But official satisfaction has not generated more money for the treatment program. Foss now runs two groups a week in addition to counselling or filing reports on each of the 94 prisoners at Rockwood. His request to expand the program at Rockwood and hire additional staff is under consideration. Meanwhile, he spends his own money: last year, for a trip to an Oregon conference where he presented a paper; this year, for the trip to the conference in England. Each day he looks out of his office window at new houses being built to help Rockwood inmates who are nearing release adjust to the world outside. The homes include kitchens where inmates can do their own cooking and private bedrooms. “It’s very expensive,” said Foss, who remains tight-lipped about the project. “I just hope that it’s successful.”

For most sex offenders at Rockwood, treatment does not stop when they are released from custody. The majority end up attending Ellerby’s program, which is run through a Winnipeg community group called Native Clan Organization, and which also serves non-native clients. It is here that sex

offenders learn, both in individual and group therapy, to deal with the pressures and risks of everyday life. Ellerby, who was hired to set up the 18-month program in 1988, attributes part of his success to close ties with Rockwood. “You can tell which guys went through Hugo’s program,” he says. “We don’t have to focus on denial because they already take responsibility for their crime. So we can work on the fantasies, the coping strategies—the empathy.”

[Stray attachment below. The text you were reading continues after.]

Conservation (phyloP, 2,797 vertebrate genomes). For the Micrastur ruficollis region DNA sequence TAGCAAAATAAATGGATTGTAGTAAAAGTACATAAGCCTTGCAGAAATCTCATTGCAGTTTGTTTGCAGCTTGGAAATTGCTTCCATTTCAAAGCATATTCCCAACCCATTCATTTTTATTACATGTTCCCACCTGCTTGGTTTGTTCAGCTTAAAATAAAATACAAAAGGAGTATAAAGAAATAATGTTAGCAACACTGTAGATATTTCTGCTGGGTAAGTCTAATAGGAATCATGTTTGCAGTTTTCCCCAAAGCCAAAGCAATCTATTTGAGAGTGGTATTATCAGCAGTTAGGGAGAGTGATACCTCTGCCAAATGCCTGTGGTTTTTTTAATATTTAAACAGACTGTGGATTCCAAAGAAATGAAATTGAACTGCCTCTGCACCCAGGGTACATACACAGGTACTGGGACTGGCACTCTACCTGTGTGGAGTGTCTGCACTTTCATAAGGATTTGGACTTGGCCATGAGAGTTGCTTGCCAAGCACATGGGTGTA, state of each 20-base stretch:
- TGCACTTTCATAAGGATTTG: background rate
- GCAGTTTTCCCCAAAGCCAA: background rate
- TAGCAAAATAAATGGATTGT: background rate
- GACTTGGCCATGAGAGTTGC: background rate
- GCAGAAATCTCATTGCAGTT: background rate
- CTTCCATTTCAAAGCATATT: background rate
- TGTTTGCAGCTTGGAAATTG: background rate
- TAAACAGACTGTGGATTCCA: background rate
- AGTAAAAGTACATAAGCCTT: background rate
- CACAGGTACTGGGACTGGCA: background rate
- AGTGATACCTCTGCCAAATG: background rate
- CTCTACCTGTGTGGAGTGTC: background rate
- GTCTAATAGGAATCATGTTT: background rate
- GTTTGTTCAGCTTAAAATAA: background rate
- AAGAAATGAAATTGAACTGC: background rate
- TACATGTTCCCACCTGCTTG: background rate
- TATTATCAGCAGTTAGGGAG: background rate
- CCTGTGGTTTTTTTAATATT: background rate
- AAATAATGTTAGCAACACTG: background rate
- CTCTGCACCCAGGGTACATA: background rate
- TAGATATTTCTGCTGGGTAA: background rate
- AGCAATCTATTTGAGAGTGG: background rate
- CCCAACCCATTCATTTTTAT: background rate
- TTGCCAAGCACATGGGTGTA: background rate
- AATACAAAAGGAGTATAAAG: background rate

Offenders also need more than a weekly discussion group to cope with the temptations of life on the street. The Native Clan program combines group sessions with individual therapy in which men learn to cope with their sexual fantasies, their personal history of abuse and such related problems as alcoholism. Fantasies are perhaps the most persistent and dangerous factors in recidivism. “I still get strange urges,” says Ron, a serial pedophile who attends the clinic. “From what I’ve learned, even thinking about it is already a crime. I’m offending in my mind.” To identify and reduce those fantasies and even alter sexual preferences, men spend sessions hooked up to a device known as a penile plethysmograph. A rubber band is attached to the penis to measure arousal to various images and audio tapes that include children, men and images of sexual violence. Men then work to reduce the level of arousal in response to negative images—and foster

arousal to healthier ones. “The goal is to control the urges,” says Ellerby. “Men who think about and get aroused by certain fantasies are setting themselves up to re-offend.”